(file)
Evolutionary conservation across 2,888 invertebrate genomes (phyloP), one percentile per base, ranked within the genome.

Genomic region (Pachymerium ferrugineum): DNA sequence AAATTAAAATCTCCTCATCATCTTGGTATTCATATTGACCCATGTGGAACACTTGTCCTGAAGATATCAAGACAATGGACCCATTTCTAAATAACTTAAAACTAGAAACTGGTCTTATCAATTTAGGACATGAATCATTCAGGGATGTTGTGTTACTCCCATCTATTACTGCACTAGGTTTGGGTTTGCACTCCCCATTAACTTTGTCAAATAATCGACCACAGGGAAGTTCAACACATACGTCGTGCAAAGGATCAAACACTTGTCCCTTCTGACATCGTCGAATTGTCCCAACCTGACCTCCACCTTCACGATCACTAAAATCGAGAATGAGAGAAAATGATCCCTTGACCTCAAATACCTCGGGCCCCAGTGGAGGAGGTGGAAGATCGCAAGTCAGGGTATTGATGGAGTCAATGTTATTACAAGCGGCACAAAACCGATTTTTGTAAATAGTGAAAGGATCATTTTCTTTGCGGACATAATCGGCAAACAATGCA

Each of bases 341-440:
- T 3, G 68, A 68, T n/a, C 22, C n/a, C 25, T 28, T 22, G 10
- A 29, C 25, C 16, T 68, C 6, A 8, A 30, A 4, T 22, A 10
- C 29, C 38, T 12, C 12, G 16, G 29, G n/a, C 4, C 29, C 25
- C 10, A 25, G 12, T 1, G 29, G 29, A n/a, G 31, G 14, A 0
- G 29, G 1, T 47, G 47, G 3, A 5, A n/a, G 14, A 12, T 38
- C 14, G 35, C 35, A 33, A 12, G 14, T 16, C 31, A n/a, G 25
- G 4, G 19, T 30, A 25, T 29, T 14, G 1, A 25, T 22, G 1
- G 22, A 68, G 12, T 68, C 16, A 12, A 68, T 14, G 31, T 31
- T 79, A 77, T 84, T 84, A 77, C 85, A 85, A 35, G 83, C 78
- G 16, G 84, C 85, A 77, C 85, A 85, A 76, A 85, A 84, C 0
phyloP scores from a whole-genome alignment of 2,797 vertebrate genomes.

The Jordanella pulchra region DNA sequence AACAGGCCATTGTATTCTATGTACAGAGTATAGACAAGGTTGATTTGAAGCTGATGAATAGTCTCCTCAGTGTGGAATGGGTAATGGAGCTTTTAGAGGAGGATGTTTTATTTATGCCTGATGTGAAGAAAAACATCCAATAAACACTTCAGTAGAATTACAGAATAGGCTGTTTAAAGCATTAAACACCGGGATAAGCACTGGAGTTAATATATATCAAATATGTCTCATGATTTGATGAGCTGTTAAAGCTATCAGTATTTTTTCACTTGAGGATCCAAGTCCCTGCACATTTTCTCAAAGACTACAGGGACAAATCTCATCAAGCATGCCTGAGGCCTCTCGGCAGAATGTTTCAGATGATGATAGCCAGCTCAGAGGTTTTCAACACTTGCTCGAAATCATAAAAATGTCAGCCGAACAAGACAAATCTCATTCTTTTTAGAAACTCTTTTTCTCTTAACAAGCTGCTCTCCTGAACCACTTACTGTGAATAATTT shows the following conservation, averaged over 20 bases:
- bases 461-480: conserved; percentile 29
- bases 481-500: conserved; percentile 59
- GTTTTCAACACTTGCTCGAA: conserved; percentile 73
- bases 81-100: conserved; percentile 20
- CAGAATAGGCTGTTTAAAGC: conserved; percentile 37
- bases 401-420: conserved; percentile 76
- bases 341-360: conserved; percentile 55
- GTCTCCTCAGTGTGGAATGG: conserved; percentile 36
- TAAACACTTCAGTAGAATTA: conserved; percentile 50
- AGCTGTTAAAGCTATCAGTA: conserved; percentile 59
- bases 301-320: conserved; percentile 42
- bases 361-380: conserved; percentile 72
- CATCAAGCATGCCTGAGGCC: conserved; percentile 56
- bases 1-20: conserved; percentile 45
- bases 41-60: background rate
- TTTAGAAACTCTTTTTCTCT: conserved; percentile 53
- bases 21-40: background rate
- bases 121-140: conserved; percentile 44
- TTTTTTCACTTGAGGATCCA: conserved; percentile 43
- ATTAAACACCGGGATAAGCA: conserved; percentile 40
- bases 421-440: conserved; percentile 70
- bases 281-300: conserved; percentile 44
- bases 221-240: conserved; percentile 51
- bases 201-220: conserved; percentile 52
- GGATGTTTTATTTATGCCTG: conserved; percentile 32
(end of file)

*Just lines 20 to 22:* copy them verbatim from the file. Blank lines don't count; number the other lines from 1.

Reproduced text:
- CAGAATAGGCTGTTTAAAGC: conserved; percentile 37
- bases 401-420: conserved; percentile 76
- bases 341-360: conserved; percentile 55